Peacemaking January 11, 2024

As I speak with people throughout the community, there is one thing everyone seems to agree about these days: 2024 is going to be a chaotic year. With turmoil and polarization at almost every level of human engagement, people are weary. Personally, communally, and globally, there is strife.

Through media, we are given an intimate view of war across the world—in real time, we see infants dug out from bombed out cities. Women and children exposed to unimaginable violence. Images of natural and human-caused trauma reach us daily. Honestly, I watch the news and weep.

In these days of stress, we bring our weary minds, hearts, and souls to worship—eager for peace. We yearn to root ourselves in God’s love that heals, reconciles, and recreates. “As a deer longs for flowing water, so my soul longs for you, O God.” (Psalm 42:1)

In his Christmas 2023 Message, Pope Francis spoke boldly about the realities of our world today. Prophetically, he named specific locations of violence and discord throughout the world, and he called upon God’s healing love and peace to touch these places. Powerfully, his prayer for peace called for concrete actions: Not just spiritual desires, he called upon people to take action to help, support, stabilize, protect, dialogue with, reconcile, heal, and respect all people. The prayer for peace is inherently a call to bold, compassionate action.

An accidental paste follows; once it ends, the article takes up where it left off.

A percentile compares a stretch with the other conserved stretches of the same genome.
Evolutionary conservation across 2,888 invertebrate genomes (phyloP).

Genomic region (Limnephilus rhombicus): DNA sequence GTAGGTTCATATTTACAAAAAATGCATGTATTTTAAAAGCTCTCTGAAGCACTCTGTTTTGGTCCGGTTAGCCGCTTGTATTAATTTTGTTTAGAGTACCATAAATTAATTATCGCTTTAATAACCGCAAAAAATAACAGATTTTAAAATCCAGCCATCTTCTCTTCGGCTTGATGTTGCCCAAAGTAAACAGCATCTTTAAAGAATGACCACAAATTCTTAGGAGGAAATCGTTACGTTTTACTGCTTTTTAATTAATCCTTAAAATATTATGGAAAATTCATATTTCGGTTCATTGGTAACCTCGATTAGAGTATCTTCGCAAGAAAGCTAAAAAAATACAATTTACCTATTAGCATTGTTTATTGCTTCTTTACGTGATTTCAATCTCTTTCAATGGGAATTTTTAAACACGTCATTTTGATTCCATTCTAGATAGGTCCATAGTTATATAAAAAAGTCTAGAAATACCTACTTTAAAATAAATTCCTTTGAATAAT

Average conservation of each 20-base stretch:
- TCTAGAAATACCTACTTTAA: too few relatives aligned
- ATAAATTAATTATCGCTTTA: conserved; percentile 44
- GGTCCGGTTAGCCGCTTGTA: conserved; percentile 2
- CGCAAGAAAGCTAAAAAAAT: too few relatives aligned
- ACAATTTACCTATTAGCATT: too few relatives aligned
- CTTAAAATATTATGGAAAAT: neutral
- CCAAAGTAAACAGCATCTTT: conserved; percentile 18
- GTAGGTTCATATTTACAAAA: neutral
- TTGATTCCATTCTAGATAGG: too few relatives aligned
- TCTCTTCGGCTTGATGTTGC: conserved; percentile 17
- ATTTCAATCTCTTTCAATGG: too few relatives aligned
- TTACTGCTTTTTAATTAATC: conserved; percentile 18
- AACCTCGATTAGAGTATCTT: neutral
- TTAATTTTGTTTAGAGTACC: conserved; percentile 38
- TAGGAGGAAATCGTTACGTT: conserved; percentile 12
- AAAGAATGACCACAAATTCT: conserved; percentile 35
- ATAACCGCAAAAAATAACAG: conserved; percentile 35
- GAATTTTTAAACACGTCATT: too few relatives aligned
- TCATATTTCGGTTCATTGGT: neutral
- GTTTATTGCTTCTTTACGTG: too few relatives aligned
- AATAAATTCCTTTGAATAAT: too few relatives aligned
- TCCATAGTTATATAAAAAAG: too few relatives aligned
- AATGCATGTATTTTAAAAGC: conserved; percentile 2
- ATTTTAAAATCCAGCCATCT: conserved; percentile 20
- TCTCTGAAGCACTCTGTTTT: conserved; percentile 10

Pope Francis included our homeland in his prayer for peace. He stated, “May the Son of God…inspire political authorities and all persons of good will in the Americas to devise suitable ways to resolve social and political conflicts, to combat forms of poverty that offend the dignity of persons, to reduce inequality and to address the troubling phenomenon of migration movements.” Given the division and polarization in our county, this offers a concrete map for peace.

The Basilica of Saint Mary is committed to working for peace. It begins with prayer—rooting ourselves in the power of the Holy Spirit, embracing and being transformed by God’s unearned love and favor. It continues with action—compassionate, bold action.

As prayer unlocks this power in each of us, we all have something we can do. We all have a part to play. With our different gifts and life situations, we can make a difference, together.

We accompany, serve, defend, teach, and advocate for those in need. We listen to the voices of those who have been harmed in our community. We find the courage to be uncomfortable and vulnerable, opening our community to a diverse experience of God’s love.

We seek to surrender animosity or fear, looking for ways to share our thoughts and ideas with someone, while being empathetic to their suffering and anxiety. This involves active listening and understanding verbal and nonverbal communication cues. It is hard when someone is on the opposite side of a political or ecclesial divide. But here is where it is most important.

Let us gather in prayer to fill our spirit, heart, and mind. And let us go out and be bold, compassionate, active peacemakers. Our world is waiting.

Janice Andersen
Director of Christian Life